Home / Management / Master the One-on-One Meeting

Master the One-on-One Meeting

Great leaders obligate themselves to watch out for their subordinates and to help them achieve mutual goals. One of the most direct methods for keeping employees on track is to hold periodic one-on-one meetings with them. In an article for Harvard Business School, Julia B. Austin describes a process for holding one-on-one meetings that leave employees feeling self-assured.

Eye-to-Eye

Firstly, if you are new to holding one-on-ones, then broadcast your intention to start in advance. Otherwise, if you ask for a one-on-one meeting without any notice, people might worry they are getting fired! And make these meetings a regular occurrence, deciding on an appropriate frequency and location.

As for what should actually be discussed in the meeting, Austin recommends the following:

  • Topics in a 1:1 should be about professional growth, personal connection and for giving each other feedback. Do not use the meeting to re-hash things from a group meeting or standup unless there are specific things you took off-line in that meeting or need to provide/get constructive feedback.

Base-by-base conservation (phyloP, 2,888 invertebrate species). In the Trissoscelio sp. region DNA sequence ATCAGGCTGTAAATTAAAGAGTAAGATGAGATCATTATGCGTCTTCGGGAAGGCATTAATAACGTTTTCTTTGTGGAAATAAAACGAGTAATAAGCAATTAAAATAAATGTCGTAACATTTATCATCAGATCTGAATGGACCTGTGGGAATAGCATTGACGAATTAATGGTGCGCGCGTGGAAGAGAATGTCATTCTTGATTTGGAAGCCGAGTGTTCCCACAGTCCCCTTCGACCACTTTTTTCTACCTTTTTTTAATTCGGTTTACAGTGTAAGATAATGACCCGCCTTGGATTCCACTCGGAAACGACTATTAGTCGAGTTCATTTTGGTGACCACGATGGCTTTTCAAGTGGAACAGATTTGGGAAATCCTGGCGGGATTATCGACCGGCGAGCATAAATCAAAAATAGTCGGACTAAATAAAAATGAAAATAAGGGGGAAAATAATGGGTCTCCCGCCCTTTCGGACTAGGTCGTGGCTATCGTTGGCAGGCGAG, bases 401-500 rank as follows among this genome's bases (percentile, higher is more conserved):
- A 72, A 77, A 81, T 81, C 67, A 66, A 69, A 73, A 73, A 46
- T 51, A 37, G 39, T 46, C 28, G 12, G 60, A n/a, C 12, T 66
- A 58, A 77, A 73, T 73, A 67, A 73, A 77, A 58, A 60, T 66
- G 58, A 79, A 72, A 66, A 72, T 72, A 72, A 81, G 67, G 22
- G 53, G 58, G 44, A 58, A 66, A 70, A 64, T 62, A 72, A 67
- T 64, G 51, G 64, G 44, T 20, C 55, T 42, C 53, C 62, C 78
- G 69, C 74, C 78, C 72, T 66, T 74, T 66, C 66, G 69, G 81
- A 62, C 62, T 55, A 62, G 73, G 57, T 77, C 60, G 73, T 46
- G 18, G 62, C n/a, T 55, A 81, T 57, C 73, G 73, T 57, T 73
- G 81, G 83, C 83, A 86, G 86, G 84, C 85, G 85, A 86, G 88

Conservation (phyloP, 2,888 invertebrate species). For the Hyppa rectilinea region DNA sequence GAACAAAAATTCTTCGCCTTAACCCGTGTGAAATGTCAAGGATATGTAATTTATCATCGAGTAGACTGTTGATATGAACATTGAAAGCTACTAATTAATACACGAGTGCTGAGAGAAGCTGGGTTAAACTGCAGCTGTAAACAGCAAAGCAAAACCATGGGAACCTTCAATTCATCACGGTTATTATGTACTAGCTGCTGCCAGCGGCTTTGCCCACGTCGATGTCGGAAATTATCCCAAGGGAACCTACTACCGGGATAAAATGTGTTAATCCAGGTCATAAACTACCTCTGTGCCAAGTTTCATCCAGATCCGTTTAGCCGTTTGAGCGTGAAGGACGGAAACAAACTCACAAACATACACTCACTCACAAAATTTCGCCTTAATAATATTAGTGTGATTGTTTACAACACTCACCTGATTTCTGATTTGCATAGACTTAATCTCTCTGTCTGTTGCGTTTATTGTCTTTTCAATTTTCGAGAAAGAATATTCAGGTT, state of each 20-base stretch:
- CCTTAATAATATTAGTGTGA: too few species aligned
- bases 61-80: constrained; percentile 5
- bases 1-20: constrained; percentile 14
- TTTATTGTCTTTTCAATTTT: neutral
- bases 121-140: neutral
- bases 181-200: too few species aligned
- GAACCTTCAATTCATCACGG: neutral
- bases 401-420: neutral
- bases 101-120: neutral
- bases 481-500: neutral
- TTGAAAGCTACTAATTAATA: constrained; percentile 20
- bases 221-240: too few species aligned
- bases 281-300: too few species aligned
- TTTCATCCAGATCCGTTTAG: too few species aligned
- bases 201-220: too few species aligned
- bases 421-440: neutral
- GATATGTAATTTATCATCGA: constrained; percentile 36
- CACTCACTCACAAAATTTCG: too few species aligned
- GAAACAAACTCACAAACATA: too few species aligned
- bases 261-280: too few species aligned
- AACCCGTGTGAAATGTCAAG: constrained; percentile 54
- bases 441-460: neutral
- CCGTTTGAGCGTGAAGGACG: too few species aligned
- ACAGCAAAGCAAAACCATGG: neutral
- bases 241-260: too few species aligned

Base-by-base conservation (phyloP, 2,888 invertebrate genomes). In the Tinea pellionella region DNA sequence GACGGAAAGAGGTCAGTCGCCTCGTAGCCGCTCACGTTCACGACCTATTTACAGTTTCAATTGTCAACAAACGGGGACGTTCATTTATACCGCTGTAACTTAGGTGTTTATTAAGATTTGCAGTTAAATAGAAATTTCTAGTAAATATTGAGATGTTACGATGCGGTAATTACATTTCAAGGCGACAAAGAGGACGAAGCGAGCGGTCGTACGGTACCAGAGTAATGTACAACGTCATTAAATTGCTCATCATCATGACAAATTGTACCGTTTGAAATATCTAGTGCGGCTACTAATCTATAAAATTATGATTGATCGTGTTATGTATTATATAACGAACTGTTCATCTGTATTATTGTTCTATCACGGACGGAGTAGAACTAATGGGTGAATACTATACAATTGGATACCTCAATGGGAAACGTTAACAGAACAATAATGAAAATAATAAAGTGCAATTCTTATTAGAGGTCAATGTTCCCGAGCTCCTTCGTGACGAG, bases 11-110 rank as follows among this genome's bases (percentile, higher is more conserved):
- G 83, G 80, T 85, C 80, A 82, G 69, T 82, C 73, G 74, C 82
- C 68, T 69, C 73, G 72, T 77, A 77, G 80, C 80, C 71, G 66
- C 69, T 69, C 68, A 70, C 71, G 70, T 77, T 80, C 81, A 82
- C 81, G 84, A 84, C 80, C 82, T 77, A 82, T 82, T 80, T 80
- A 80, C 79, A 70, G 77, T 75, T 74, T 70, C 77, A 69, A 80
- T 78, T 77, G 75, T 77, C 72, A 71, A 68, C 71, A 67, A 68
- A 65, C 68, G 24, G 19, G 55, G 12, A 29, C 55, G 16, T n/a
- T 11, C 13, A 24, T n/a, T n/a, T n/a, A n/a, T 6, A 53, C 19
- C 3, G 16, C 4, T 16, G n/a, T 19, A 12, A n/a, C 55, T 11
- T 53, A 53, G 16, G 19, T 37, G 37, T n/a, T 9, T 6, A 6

• 24 hours or so before the meeting, email the employee a list of what you’d like to cover. Try to do a split between strategic, tactical and personal items and always ask your employee what they want to cover too. For efficiency, let them know if you need them to bring/read/do something before the meeting.

Of course, you should also invite employees to add their own items to the agenda, because it is important for employees to air out their concerns. No meeting should end without you asking what you can do to help the employee be successful. And after the meeting is over, notes should be succinctly recorded and shared so that you are both on the same page.

For additional tips, you can view the original article here: http://hbswk.hbs.edu/item/master-the-one-on-one-meeting

About John Friscia

John Friscia is the Editor of Computer Aid's Accelerating IT Success. He began working for Computer Aid, Inc. in 2013 and continues to provide graphic design support for AITS. He graduated summa cum laude from Shippensburg University with a B.A. in English.

Check Also

The Steps to Successful High-Level Talent Acquisition

In IT especially, skill gaps are the norm. Nobody has all the in-house talent that …

Leave a Reply

Sorry, but this content
is for our subscribers only!

But subscribing to ACCELERATING IT SUCCESS is FREE and only one click away!
Join more than 40,000 IT Professionals and get the best IT management articles to your mailbox with Accelerating IT Success!

Unsubscribe at any time